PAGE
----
Racism – does it exist here in our beloved USA?
If you had asked me that question before I went to college, I would have said only with individuals. Mind you, I had only lived in VT, where there were only white people at the time, and in AZ which is a great state to live for any color for the most part. It wasn’t until I was visiting my sisters during my summer break after my first year of college that I realized racism still existed in the US and in AZ no less.
The oldest of my two sisters was dating a black guy. He was hours late, so my little sister and I started teasing him about being late. He explained that he was pulled over by a cop on his way there. I asked why. He said he was only pulled over because he was a black man driving a Cadillac. I laughed, because I thought he was joking. He explained that that happened a lot. My sisters agreed with him. Well, I was shocked and appalled. That didn’t make any sense to me. The laws were/are completely against this. But it still happens. There are racist individuals who are part of the government and other organizations, so my shock was soon turned to sadness.
The first time I remember experiencing racism was when a girl, who was part black with beautiful green eyes and a sweet little girl, befriended me when I switched schools my senior year of high school. Her friendship soon turned to hatred toward me. She helped spread a lie and turned many of the black girls in the school against me. The crazy thing was, she didn’t even like black girls. But because she was part black, they believed her lies. Actually, many people who heard those lies believed them. My world got turned upside down. That year was the best and worst year of my school life all in one. Thankfully, there were some people who ignored her and befriended me anyway.
It hit me hard again when I found out some of my family members were racist but “only” against interracial marriages like that’s any better. I found this out when my mom started to date a really nice guy who happened to be black. He wasn’t allowed in a family members home for the simple reason he was dating her and he was black. They even agreed that he was a good guy. But that didn’t matter. What?! Are you kidding me? Then I found out that feeling was found on my mother’s and father’s side. WOW! Talk about a RUDE awakening! I was shocked! I was horrified! But I was thankful that they didn’t pass that racism down to my brother and me. My mother protected us from so much 😊
Then, when I started dating my now husband, I wasn’t sure how a specific family member of mine was going to react. I mentioned to that person that I was dating someone. He asked what my boyfriend looked like. I pulled out a photo I specifically took for this question. Just before I handed him the photo, I told him that my boyfriend is black. He looks at the photo. Without skipping a beat, he says, “He’s not black.” What?! Yes, he is. Then, I realized my now husband wasn’t the “black” guy this person had pictured in his head. My now husband wasn’t a thug. This person’s problem was making ‘black guy’ and ‘thug’ synonymous.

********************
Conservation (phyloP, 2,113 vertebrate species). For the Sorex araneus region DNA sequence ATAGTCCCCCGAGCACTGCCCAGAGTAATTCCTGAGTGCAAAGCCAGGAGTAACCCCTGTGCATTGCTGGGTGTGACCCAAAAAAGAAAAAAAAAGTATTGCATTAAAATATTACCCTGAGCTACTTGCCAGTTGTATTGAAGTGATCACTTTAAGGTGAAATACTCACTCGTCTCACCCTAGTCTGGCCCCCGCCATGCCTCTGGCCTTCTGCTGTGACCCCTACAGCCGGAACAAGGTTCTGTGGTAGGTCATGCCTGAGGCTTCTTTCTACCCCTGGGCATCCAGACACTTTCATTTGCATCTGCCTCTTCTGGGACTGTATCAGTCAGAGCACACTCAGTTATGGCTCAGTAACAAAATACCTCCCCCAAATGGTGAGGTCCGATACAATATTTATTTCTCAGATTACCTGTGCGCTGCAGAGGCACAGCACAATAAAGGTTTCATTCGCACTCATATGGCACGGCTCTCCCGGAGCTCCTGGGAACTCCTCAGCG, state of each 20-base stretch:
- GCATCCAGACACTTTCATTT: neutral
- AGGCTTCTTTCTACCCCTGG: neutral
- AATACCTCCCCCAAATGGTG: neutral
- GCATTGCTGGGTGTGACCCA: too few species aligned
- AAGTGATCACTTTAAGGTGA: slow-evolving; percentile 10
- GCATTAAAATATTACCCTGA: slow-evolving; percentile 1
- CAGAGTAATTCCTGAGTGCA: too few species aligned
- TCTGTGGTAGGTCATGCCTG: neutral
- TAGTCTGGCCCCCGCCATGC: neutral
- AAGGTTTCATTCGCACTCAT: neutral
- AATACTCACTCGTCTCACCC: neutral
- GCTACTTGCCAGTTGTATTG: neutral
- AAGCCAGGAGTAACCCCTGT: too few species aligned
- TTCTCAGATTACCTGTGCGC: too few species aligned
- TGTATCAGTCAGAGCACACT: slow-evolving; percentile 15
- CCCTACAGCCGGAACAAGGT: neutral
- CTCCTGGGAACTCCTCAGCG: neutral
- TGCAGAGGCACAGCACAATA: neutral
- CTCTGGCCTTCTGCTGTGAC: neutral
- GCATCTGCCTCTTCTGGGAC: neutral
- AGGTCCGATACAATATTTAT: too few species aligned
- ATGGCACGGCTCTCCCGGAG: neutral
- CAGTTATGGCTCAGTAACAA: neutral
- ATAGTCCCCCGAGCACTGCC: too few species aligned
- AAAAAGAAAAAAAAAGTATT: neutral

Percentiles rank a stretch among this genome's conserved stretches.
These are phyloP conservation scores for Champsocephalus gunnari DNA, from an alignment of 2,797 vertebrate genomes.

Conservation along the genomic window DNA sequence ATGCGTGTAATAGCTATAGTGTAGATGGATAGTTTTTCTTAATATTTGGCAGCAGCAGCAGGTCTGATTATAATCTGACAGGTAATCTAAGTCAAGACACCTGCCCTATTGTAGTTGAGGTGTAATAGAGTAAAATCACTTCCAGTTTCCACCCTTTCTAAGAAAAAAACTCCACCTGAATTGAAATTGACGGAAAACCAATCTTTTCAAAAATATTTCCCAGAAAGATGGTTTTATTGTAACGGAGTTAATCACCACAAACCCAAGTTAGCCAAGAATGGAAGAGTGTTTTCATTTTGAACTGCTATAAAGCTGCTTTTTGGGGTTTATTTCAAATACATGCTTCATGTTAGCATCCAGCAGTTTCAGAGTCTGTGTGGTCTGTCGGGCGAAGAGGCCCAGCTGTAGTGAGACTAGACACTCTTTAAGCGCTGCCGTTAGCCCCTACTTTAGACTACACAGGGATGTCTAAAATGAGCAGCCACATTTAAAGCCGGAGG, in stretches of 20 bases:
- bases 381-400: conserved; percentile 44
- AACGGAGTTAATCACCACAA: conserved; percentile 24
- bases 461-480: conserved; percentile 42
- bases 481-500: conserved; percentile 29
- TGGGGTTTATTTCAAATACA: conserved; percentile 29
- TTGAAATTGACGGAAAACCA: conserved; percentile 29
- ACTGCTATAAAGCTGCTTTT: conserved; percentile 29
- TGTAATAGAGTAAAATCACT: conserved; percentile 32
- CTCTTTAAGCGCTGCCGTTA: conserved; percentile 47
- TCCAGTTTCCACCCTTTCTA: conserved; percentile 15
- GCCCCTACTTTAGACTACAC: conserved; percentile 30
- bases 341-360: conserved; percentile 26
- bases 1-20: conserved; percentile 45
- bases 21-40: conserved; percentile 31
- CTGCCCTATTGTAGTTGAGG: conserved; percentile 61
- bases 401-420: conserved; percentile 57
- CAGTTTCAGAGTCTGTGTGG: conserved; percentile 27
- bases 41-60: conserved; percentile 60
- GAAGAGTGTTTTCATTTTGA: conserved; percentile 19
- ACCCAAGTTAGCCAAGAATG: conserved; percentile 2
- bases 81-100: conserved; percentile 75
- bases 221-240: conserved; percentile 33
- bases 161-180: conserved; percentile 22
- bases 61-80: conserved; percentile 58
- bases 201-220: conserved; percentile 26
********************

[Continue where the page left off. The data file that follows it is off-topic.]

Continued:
Later that year, my fiancé and I had been pulled up on stage to do a little dance during a wedding show. Well, as we walked off, I saw these two piercing, cold eyes staring at me. I swear you would have thought I just stole her man. My man didn’t know who she was but wasn’t surprised at it. I on the other hand was shocked. I didn’t understand why she looked at me like that. He then told me that he gets that look from a lot of white guys. I said, “no” thinking he was just kidding. But he wasn’t.
I also found out that someone in his family didn’t want us to get married for the simple reason that I wasn’t black. He also had a crazy uncle who didn’t like white people. He just laughed about all of it. That’s the way it is. He didn’t take it personally either way.
After we got married, we were looking for a church. Some would say we were church hopping. It just so happens that Michael Jackson had died recently when we checked out this one church. This specific church was small, only one isle. We, my husband, our new baby, and I, were a bit late but not much. We found a spot near the back. We sang and praised God just like everyone else. Then, the pastor got up and started preaching. Now, my husband and I remember this part differently… My view: the pastor starts saying how Michael Jackson is in hell, but he keeps repeating himself, at least five times, in different ways. My husband’s view: the pastor started preaching. After he had preached for a little while, he says once or twice that Michael Jackson went to hell. My husband “finally” looks at me and says that we are leaving. I couldn’t get out of there fast enough. But as we were walking out the door, the preacher says, ‘yah, you leave.’ My husband almost turned around and told him off. Thankfully, he didn’t. I swore the congregation had shotguns and were going to kill us.
Yes, there is racism in our beloved USA. But don’t think that it shines everywhere. Don’t think that someone who doesn’t have a ‘Black Lives Matter’ bumper sticker on their car or who raises an American flag on their lawn is racist. Yes, black lives matter but so do white, brown, red, and yellow. Lives matter, period. The American flag is a symbol of unity, courage, strength, liberty, and justice for ALL. When you piss on the flag, you piss on the ALL. We are the ALL… you, me, the person on your left and right, the person in front of you and behind you, the person in that uniform and this, all of us are the ALL.